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Arctic warming linked to fewer European and U.S. cold weather extremes, new study shows

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Snowy pine on a sunny winter day (stock image). New research suggests that climate change is unlikely to lead to more days of extreme cold, similar to those that gripped the United States in a deep freeze last winter.
Credit: © Myst / Fotolia

Arctic warming linked to fewer European and U.S. cold weather extremes, new study shows

Climate change is unlikely to lead to more days of extreme cold, similar to those that gripped the United States in a deep freeze last winter, new research has shown.

The Arctic amplification phenomenon refers to the faster rate of warming in the Arctic compared to places further south. It is this phenomenon that has been linked to a spike in the number of severe cold spells experienced in recent years over Europe and North America.
However, new research by University of Exeter expert Dr James Screen has shown that Arctic amplification has actually reduced the risk of cold extremes across large swathes of the Northern Hemisphere.
The intriguing new study, published in the scientific journal Nature Climate Change, questions growing fears that parts of Europe and North America will experience a greater number, or more severe, extreme cold days over the course of the next century.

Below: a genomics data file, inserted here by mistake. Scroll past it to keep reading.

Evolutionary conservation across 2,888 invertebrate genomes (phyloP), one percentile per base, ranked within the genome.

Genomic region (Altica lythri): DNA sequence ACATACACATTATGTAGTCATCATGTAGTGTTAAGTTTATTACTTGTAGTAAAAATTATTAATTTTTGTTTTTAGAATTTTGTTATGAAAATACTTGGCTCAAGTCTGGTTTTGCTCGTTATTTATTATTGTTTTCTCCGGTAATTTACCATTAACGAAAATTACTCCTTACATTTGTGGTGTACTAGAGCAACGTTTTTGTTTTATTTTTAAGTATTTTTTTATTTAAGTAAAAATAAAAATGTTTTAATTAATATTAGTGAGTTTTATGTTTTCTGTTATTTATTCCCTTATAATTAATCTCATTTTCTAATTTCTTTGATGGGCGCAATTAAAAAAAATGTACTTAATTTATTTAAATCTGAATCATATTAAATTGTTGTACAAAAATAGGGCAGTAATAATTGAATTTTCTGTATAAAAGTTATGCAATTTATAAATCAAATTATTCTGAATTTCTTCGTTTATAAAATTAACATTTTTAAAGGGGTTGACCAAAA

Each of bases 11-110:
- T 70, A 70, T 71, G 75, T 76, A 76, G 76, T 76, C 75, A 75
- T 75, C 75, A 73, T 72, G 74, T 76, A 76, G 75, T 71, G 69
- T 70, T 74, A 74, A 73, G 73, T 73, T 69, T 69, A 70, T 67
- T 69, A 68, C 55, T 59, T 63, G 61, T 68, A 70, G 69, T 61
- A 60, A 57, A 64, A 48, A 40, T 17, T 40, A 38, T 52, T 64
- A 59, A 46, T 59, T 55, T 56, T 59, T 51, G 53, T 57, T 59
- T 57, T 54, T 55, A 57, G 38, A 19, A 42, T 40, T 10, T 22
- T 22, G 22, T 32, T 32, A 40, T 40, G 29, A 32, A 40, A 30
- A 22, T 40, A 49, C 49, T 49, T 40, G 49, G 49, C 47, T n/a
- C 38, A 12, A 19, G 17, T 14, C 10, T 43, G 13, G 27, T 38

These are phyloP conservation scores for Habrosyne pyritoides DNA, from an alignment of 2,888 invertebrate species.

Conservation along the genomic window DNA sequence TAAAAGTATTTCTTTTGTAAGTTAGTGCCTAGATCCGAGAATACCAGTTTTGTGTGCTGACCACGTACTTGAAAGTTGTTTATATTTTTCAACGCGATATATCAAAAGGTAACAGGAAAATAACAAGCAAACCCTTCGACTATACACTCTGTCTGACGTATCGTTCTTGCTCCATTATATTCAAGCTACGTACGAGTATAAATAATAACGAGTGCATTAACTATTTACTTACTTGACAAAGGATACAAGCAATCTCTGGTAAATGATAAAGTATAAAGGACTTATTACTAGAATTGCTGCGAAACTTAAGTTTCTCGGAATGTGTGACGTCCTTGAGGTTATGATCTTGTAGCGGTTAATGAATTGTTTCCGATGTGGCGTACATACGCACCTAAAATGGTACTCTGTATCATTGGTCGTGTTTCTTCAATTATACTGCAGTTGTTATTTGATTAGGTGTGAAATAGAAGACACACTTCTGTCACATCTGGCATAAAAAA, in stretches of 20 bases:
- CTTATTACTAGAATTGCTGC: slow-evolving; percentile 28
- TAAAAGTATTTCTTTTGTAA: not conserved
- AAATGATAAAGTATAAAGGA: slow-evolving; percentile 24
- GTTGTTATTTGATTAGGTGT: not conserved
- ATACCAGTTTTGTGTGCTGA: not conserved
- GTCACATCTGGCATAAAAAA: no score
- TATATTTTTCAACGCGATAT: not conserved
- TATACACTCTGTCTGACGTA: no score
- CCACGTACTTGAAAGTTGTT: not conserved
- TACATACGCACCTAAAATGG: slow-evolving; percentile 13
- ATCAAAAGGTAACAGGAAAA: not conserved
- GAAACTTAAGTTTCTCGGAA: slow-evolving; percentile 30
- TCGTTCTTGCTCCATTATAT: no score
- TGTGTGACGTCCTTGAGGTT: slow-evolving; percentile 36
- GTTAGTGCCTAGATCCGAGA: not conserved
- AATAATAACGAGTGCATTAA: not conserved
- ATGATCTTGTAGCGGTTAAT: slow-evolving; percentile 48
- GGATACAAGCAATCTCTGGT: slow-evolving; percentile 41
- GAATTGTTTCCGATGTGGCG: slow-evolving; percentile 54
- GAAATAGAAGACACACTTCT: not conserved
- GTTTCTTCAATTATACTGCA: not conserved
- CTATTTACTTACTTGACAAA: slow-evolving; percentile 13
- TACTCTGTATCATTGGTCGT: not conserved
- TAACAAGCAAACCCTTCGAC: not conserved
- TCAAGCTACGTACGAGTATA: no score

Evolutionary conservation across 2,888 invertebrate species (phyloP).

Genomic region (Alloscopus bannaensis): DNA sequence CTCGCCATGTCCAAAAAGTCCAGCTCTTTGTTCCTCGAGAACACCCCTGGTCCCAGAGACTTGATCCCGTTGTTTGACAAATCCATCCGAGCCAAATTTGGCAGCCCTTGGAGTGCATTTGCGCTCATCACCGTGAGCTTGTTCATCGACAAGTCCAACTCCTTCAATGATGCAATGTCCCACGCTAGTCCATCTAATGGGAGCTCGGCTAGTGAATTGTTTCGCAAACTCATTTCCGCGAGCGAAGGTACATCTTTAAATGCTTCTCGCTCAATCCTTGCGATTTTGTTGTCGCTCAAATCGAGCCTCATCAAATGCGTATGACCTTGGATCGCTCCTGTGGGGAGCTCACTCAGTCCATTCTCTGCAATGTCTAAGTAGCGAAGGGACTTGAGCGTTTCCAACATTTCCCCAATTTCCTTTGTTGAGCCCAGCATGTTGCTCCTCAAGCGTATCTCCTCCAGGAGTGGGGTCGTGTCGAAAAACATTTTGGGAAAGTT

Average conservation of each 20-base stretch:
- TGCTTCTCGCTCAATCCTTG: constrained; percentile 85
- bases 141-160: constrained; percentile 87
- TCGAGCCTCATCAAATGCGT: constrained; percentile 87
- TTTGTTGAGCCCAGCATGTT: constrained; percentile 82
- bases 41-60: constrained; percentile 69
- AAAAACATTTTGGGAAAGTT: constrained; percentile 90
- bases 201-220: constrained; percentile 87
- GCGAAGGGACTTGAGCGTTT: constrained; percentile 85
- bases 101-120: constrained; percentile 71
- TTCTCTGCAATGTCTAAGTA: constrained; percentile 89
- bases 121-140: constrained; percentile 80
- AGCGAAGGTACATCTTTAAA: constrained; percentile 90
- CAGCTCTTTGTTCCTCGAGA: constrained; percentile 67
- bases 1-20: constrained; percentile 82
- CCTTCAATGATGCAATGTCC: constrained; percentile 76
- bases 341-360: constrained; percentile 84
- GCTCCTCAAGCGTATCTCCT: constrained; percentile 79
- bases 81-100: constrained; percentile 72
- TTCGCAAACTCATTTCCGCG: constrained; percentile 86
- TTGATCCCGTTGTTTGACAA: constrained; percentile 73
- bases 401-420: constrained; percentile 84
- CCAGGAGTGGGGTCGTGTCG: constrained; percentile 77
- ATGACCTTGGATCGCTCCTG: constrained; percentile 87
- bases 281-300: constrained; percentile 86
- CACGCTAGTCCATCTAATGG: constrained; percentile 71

Dr Screen, a Mathematics Research Fellow at the University of Exeter, said: “Autumn and winter days are becoming warmer on average, and less variable from day-to-day. Both factors reduce the chance of extremely cold days.”
The idea that there was a link between Arctic amplification and extreme weather conditions became prevalent during the severe winter weather that plagued large areas of the United States in January 2014, leading to major transport disruption, power cuts and crop damage.
In his study, Dr Screen examined detailed climate records to show that autumn and winter temperature variability has significantly decreased over the mid-to-high latitude Northern Hemisphere in recent decades.
He found that this has occurred mainly because northerly winds and associated cold days are warming more rapidly than southerly winds and warm days.
Dr Screen said: “Cold days tend to occur when the wind is blowing from the north, bringing Arctic air south into the mid-latitudes. Because the Arctic air is warming so rapidly these cold days are now less cold than they were in the past.”
Using the latest mathematical climate modelling, Dr Screen has also been able to show that these changes will continue in to the future, with projected future decreases in temperature variability in all seasons, except summer.
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The above story is based on materials provided by University of Exeter.

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